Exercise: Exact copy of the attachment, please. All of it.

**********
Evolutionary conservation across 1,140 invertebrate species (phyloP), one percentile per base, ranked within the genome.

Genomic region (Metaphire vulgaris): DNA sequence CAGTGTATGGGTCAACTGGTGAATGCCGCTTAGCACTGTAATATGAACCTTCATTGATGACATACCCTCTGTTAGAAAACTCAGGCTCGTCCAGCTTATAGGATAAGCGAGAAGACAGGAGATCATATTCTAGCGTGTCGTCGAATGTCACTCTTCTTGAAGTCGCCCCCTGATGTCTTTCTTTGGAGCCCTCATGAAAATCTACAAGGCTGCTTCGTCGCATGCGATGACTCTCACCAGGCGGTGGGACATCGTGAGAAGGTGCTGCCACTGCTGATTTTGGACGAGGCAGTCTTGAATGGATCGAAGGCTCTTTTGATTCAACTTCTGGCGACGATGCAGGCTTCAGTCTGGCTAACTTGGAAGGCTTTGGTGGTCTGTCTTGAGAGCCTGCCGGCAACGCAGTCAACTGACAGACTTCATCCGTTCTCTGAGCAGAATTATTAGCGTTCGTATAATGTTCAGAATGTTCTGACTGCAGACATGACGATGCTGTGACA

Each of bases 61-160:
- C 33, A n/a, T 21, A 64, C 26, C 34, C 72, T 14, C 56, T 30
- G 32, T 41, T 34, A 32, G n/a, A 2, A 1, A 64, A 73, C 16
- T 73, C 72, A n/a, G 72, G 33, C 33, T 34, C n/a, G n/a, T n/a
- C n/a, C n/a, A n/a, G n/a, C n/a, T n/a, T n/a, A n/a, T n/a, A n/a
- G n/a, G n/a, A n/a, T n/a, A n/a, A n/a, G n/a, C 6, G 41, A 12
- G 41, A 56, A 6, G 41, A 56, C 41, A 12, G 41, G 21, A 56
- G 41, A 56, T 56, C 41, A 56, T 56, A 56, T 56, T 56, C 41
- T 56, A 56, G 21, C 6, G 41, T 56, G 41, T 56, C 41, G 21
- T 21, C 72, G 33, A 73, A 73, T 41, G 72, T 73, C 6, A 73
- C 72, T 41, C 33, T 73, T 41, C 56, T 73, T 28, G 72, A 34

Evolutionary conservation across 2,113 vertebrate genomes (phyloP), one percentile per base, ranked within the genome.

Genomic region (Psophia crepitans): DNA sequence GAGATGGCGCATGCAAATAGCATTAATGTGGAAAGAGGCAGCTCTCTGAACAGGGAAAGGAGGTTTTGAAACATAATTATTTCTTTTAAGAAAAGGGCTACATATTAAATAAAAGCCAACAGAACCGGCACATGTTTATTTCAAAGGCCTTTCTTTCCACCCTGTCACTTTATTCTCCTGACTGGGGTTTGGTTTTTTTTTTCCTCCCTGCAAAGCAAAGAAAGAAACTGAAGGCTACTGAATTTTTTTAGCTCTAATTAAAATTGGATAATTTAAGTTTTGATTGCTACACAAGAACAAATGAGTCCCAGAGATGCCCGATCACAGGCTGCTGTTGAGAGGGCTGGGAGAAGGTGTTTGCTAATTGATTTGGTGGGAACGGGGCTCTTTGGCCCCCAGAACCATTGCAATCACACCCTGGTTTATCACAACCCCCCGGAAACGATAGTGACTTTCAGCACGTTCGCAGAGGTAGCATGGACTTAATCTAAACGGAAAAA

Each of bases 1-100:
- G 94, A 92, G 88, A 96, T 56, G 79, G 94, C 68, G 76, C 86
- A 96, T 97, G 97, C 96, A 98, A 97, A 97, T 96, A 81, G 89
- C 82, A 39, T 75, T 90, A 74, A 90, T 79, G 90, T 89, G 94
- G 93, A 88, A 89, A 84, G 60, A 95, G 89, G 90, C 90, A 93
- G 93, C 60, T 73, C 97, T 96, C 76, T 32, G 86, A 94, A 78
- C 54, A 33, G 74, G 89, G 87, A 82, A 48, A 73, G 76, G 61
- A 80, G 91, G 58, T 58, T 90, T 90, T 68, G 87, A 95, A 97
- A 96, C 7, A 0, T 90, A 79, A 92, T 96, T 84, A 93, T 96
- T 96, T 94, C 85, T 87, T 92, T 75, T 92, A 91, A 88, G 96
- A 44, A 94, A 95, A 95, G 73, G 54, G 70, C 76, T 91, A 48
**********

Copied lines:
Evolutionary conservation across 1,140 invertebrate species (phyloP), one percentile per base, ranked within the genome.

Genomic region (Metaphire vulgaris): DNA sequence CAGTGTATGGGTCAACTGGTGAATGCCGCTTAGCACTGTAATATGAACCTTCATTGATGACATACCCTCTGTTAGAAAACTCAGGCTCGTCCAGCTTATAGGATAAGCGAGAAGACAGGAGATCATATTCTAGCGTGTCGTCGAATGTCACTCTTCTTGAAGTCGCCCCCTGATGTCTTTCTTTGGAGCCCTCATGAAAATCTACAAGGCTGCTTCGTCGCATGCGATGACTCTCACCAGGCGGTGGGACATCGTGAGAAGGTGCTGCCACTGCTGATTTTGGACGAGGCAGTCTTGAATGGATCGAAGGCTCTTTTGATTCAACTTCTGGCGACGATGCAGGCTTCAGTCTGGCTAACTTGGAAGGCTTTGGTGGTCTGTCTTGAGAGCCTGCCGGCAACGCAGTCAACTGACAGACTTCATCCGTTCTCTGAGCAGAATTATTAGCGTTCGTATAATGTTCAGAATGTTCTGACTGCAGACATGACGATGCTGTGACA

Each of bases 61-160:
- C 33, A n/a, T 21, A 64, C 26, C 34, C 72, T 14, C 56, T 30
- G 32, T 41, T 34, A 32, G n/a, A 2, A 1, A 64, A 73, C 16
- T 73, C 72, A n/a, G 72, G 33, C 33, T 34, C n/a, G n/a, T n/a
- C n/a, C n/a, A n/a, G n/a, C n/a, T n/a, T n/a, A n/a, T n/a, A n/a
- G n/a, G n/a, A n/a, T n/a, A n/a, A n/a, G n/a, C 6, G 41, A 12
- G 41, A 56, A 6, G 41, A 56, C 41, A 12, G 41, G 21, A 56
- G 41, A 56, T 56, C 41, A 56, T 56, A 56, T 56, T 56, C 41
- T 56, A 56, G 21, C 6, G 41, T 56, G 41, T 56, C 41, G 21
- T 21, C 72, G 33, A 73, A 73, T 41, G 72, T 73, C 6, A 73
- C 72, T 41, C 33, T 73, T 41, C 56, T 73, T 28, G 72, A 34

Evolutionary conservation across 2,113 vertebrate genomes (phyloP), one percentile per base, ranked within the genome.

Genomic region (Psophia crepitans): DNA sequence GAGATGGCGCATGCAAATAGCATTAATGTGGAAAGAGGCAGCTCTCTGAACAGGGAAAGGAGGTTTTGAAACATAATTATTTCTTTTAAGAAAAGGGCTACATATTAAATAAAAGCCAACAGAACCGGCACATGTTTATTTCAAAGGCCTTTCTTTCCACCCTGTCACTTTATTCTCCTGACTGGGGTTTGGTTTTTTTTTTCCTCCCTGCAAAGCAAAGAAAGAAACTGAAGGCTACTGAATTTTTTTAGCTCTAATTAAAATTGGATAATTTAAGTTTTGATTGCTACACAAGAACAAATGAGTCCCAGAGATGCCCGATCACAGGCTGCTGTTGAGAGGGCTGGGAGAAGGTGTTTGCTAATTGATTTGGTGGGAACGGGGCTCTTTGGCCCCCAGAACCATTGCAATCACACCCTGGTTTATCACAACCCCCCGGAAACGATAGTGACTTTCAGCACGTTCGCAGAGGTAGCATGGACTTAATCTAAACGGAAAAA

Each of bases 1-100:
- G 94, A 92, G 88, A 96, T 56, G 79, G 94, C 68, G 76, C 86
- A 96, T 97, G 97, C 96, A 98, A 97, A 97, T 96, A 81, G 89
- C 82, A 39, T 75, T 90, A 74, A 90, T 79, G 90, T 89, G 94
- G 93, A 88, A 89, A 84, G 60, A 95, G 89, G 90, C 90, A 93
- G 93, C 60, T 73, C 97, T 96, C 76, T 32, G 86, A 94, A 78
- C 54, A 33, G 74, G 89, G 87, A 82, A 48, A 73, G 76, G 61
- A 80, G 91, G 58, T 58, T 90, T 90, T 68, G 87, A 95, A 97
- A 96, C 7, A 0, T 90, A 79, A 92, T 96, T 84, A 93, T 96
- T 96, T 94, C 85, T 87, T 92, T 75, T 92, A 91, A 88, G 96
- A 44, A 94, A 95, A 95, G 73, G 54, G 70, C 76, T 91, A 48